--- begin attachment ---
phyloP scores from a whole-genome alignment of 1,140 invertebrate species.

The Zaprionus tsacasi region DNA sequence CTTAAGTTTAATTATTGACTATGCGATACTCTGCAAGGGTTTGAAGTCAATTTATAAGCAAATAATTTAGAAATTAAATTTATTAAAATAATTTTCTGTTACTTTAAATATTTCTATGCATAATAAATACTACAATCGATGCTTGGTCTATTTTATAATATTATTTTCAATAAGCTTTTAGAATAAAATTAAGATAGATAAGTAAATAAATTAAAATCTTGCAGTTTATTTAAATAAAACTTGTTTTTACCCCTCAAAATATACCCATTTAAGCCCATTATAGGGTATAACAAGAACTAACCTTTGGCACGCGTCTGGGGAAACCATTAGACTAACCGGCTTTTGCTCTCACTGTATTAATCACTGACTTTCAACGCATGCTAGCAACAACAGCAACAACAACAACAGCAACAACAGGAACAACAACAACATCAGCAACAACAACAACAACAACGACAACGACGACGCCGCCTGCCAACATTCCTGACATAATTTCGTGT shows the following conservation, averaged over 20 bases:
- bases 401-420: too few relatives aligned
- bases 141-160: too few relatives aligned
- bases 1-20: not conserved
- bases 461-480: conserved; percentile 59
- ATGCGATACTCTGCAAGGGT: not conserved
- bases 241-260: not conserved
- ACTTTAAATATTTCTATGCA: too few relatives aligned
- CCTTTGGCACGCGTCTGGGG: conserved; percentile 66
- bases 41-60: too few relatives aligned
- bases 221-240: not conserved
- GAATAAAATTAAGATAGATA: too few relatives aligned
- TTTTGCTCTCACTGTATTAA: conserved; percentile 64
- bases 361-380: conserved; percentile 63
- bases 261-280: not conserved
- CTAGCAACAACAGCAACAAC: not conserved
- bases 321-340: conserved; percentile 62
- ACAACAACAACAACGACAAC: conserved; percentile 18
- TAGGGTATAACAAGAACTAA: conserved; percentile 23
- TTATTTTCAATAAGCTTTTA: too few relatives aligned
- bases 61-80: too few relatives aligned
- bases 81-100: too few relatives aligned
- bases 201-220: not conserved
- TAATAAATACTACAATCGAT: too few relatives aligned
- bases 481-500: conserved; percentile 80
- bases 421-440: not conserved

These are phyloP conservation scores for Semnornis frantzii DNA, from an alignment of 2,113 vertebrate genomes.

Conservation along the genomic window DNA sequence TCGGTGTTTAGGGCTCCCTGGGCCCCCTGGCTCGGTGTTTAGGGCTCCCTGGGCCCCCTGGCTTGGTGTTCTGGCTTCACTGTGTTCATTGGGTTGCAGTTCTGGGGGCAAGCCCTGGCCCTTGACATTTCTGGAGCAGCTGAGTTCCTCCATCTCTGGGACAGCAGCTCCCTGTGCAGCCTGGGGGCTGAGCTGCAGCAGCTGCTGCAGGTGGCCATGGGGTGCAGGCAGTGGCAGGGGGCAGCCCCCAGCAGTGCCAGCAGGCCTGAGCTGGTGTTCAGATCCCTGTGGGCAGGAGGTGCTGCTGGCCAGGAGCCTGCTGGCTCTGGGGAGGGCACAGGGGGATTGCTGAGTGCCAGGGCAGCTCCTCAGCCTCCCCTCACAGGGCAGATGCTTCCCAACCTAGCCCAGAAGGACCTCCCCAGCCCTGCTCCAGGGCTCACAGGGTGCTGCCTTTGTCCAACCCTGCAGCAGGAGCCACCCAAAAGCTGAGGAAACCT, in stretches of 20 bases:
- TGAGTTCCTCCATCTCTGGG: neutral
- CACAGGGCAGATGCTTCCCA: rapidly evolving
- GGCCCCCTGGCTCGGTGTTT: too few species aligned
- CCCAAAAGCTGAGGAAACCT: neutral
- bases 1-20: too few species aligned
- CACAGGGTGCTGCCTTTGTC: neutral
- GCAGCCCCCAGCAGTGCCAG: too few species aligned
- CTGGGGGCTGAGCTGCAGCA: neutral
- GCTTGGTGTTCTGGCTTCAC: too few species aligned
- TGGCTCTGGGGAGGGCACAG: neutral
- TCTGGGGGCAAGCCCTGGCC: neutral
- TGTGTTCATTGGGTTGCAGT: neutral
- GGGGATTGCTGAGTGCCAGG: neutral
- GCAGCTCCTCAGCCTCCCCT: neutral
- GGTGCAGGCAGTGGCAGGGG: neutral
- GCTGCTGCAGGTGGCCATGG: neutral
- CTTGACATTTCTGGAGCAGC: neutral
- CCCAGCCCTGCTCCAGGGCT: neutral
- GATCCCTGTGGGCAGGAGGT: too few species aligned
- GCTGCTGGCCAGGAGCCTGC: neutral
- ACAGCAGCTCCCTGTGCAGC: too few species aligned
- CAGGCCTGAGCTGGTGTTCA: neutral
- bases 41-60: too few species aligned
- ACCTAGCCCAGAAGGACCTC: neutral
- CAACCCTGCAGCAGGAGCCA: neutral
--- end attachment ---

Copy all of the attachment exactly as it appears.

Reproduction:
phyloP scores from a whole-genome alignment of 1,140 invertebrate species.

The Zaprionus tsacasi region DNA sequence CTTAAGTTTAATTATTGACTATGCGATACTCTGCAAGGGTTTGAAGTCAATTTATAAGCAAATAATTTAGAAATTAAATTTATTAAAATAATTTTCTGTTACTTTAAATATTTCTATGCATAATAAATACTACAATCGATGCTTGGTCTATTTTATAATATTATTTTCAATAAGCTTTTAGAATAAAATTAAGATAGATAAGTAAATAAATTAAAATCTTGCAGTTTATTTAAATAAAACTTGTTTTTACCCCTCAAAATATACCCATTTAAGCCCATTATAGGGTATAACAAGAACTAACCTTTGGCACGCGTCTGGGGAAACCATTAGACTAACCGGCTTTTGCTCTCACTGTATTAATCACTGACTTTCAACGCATGCTAGCAACAACAGCAACAACAACAACAGCAACAACAGGAACAACAACAACATCAGCAACAACAACAACAACAACGACAACGACGACGCCGCCTGCCAACATTCCTGACATAATTTCGTGT shows the following conservation, averaged over 20 bases:
- bases 401-420: too few relatives aligned
- bases 141-160: too few relatives aligned
- bases 1-20: not conserved
- bases 461-480: conserved; percentile 59
- ATGCGATACTCTGCAAGGGT: not conserved
- bases 241-260: not conserved
- ACTTTAAATATTTCTATGCA: too few relatives aligned
- CCTTTGGCACGCGTCTGGGG: conserved; percentile 66
- bases 41-60: too few relatives aligned
- bases 221-240: not conserved
- GAATAAAATTAAGATAGATA: too few relatives aligned
- TTTTGCTCTCACTGTATTAA: conserved; percentile 64
- bases 361-380: conserved; percentile 63
- bases 261-280: not conserved
- CTAGCAACAACAGCAACAAC: not conserved
- bases 321-340: conserved; percentile 62
- ACAACAACAACAACGACAAC: conserved; percentile 18
- TAGGGTATAACAAGAACTAA: conserved; percentile 23
- TTATTTTCAATAAGCTTTTA: too few relatives aligned
- bases 61-80: too few relatives aligned
- bases 81-100: too few relatives aligned
- bases 201-220: not conserved
- TAATAAATACTACAATCGAT: too few relatives aligned
- bases 481-500: conserved; percentile 80
- bases 421-440: not conserved

These are phyloP conservation scores for Semnornis frantzii DNA, from an alignment of 2,113 vertebrate genomes.

Conservation along the genomic window DNA sequence TCGGTGTTTAGGGCTCCCTGGGCCCCCTGGCTCGGTGTTTAGGGCTCCCTGGGCCCCCTGGCTTGGTGTTCTGGCTTCACTGTGTTCATTGGGTTGCAGTTCTGGGGGCAAGCCCTGGCCCTTGACATTTCTGGAGCAGCTGAGTTCCTCCATCTCTGGGACAGCAGCTCCCTGTGCAGCCTGGGGGCTGAGCTGCAGCAGCTGCTGCAGGTGGCCATGGGGTGCAGGCAGTGGCAGGGGGCAGCCCCCAGCAGTGCCAGCAGGCCTGAGCTGGTGTTCAGATCCCTGTGGGCAGGAGGTGCTGCTGGCCAGGAGCCTGCTGGCTCTGGGGAGGGCACAGGGGGATTGCTGAGTGCCAGGGCAGCTCCTCAGCCTCCCCTCACAGGGCAGATGCTTCCCAACCTAGCCCAGAAGGACCTCCCCAGCCCTGCTCCAGGGCTCACAGGGTGCTGCCTTTGTCCAACCCTGCAGCAGGAGCCACCCAAAAGCTGAGGAAACCT, in stretches of 20 bases:
- TGAGTTCCTCCATCTCTGGG: neutral
- CACAGGGCAGATGCTTCCCA: rapidly evolving
- GGCCCCCTGGCTCGGTGTTT: too few species aligned
- CCCAAAAGCTGAGGAAACCT: neutral
- bases 1-20: too few species aligned
- CACAGGGTGCTGCCTTTGTC: neutral
- GCAGCCCCCAGCAGTGCCAG: too few species aligned
- CTGGGGGCTGAGCTGCAGCA: neutral
- GCTTGGTGTTCTGGCTTCAC: too few species aligned
- TGGCTCTGGGGAGGGCACAG: neutral
- TCTGGGGGCAAGCCCTGGCC: neutral
- TGTGTTCATTGGGTTGCAGT: neutral
- GGGGATTGCTGAGTGCCAGG: neutral
- GCAGCTCCTCAGCCTCCCCT: neutral
- GGTGCAGGCAGTGGCAGGGG: neutral
- GCTGCTGCAGGTGGCCATGG: neutral
- CTTGACATTTCTGGAGCAGC: neutral
- CCCAGCCCTGCTCCAGGGCT: neutral
- GATCCCTGTGGGCAGGAGGT: too few species aligned
- GCTGCTGGCCAGGAGCCTGC: neutral
- ACAGCAGCTCCCTGTGCAGC: too few species aligned
- CAGGCCTGAGCTGGTGTTCA: neutral
- bases 41-60: too few species aligned
- ACCTAGCCCAGAAGGACCTC: neutral
- CAACCCTGCAGCAGGAGCCA: neutral